Following the American Civil War Sesquicentennial with day by day writings of the time, currently 1863.

Journal of Surgeon Alfred L. Castleman.

July 1, 2012

Journal of Surgeon Alfred L Castleman.

July 1st.—The march of last night was full of terrible anxiety and danger. We marched through an enemy’s country, pressed by them on all sides, and momentarily expected when passing through some dense pine forest, to be attacked from ambush and cut to pieces, without the chance of a chivalrous fight. This would be murder of the worst kind, and we feared it.

We reached the James River this morning, at Carters’ Neck, just below Malvern Hills, where the army expected to cross at once, and be again on ground of rest and safety. We were allowed three hours to cook, eat and sleep, and again we moved. But instead of crossing, we found ourselves marching directly away from the river, and the roar of artillery ahead told us of more work yet to be done. Our men, who had now for five days been limited to an average of two hours’ rest a day, pressed forward with an alacrity truly astonishing. After a march of about two miles, we halted on the slope of a hill which concealed us from an immense open plain stretching out in our front to Malvern Hills. Here was progressing a battle which will be famed in history, so long as battles are fought on earth. I doubt whether one so bloody, in proportion to numbers, or so obstinately contested, has been fought since the invention of gunpowder. Here Hooker, and Kearney, and Heintzleman, and, I hope, Porter, (though I have heard hints of his misbehaving) and Stevens, with others, have gained imperishable renown. Our Division was drawn up in line on the slope of the hill referred to, just so as to be concealed by its brow from the plain in front, yet so near as to perceive the advance of an enemy approaching over it, and here we lay all day in reserve, expecting our main body to be driven back on us, as their supports, and the eagerness with which our jaded and worn out troops now watched with a welcome for the foe from which we had been so long flying, is to me as astonishing as it is unaccountable. Here we felt secure, and here we have remained all day, chafing for a part in the deadly conflict going on so near us,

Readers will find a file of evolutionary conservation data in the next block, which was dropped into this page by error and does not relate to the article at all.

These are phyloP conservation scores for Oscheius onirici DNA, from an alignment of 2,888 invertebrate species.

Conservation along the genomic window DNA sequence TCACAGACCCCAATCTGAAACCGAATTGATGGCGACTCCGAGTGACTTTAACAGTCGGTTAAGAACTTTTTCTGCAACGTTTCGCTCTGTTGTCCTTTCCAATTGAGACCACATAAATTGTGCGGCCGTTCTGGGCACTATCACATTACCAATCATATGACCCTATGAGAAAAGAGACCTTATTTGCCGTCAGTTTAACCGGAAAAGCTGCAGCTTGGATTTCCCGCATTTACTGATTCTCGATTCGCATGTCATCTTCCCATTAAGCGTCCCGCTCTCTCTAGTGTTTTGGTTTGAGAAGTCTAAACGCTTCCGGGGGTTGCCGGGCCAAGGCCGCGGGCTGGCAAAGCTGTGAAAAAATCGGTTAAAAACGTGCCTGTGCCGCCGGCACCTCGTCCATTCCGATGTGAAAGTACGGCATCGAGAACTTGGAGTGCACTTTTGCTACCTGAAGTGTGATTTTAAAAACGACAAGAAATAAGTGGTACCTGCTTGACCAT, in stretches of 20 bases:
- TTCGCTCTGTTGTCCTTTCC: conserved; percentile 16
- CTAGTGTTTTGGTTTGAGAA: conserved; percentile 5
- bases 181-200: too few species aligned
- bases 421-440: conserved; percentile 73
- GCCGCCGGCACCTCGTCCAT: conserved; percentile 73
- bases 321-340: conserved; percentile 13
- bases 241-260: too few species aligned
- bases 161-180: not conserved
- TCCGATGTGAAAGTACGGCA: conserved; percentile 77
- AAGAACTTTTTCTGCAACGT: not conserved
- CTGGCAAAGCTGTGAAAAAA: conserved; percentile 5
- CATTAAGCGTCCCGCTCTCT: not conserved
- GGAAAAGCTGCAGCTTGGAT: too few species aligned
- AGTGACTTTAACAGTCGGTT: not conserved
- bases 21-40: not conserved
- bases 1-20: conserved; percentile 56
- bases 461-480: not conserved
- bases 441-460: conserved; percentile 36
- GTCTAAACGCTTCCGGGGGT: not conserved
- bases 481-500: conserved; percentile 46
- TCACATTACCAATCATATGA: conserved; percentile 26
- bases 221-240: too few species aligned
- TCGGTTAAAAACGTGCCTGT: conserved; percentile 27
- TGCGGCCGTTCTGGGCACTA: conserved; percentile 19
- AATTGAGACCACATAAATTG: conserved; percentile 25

6 P. M.—The battle of Malvern Hill still rages, and what carnage. Hand to hand the fight goes on. The dead and the dying lie heaped together. Charge after charge is made on our artillery, with a demoniac will to take it, if it costs them half their army. Down it mows their charging ranks, till they lie in heaps and rows, from behind which our men fight as securely as if in rifle pits. Nearer and nearer approach their batteries, till the two lines of artillery are mingled into one, but pointing in different directions. In places the wheels of gun carriages of the opposing armies become nearly locked together, and the cannoniers leave their guns and sabre each other in a hand to hand fight. The slaughter is terrible, and to add to the carnage, our gun boats are throwing their murderous missiles with furious effect into the ranks of our enemy. By their shots huge trees are uprooted or torn into shreds, which whip the combatants to death. The combatants seem infatuated with excitement, and the very terror of the scene lashes them into a love of the conflict.

As twilight approaches, the noisy eloquence of battle becomes subdued; at 8 o’clock ’tis hushed, and the enemy is driven and routed. We are too much exhausted to pursue; and, relying on the assurance of our leaders that we are here secure, we at 9 o’clock stretch ourselves at length to take the full enjoyment of a long night’s rest, which our condition so pressingly demands.

Previous post:

Next post: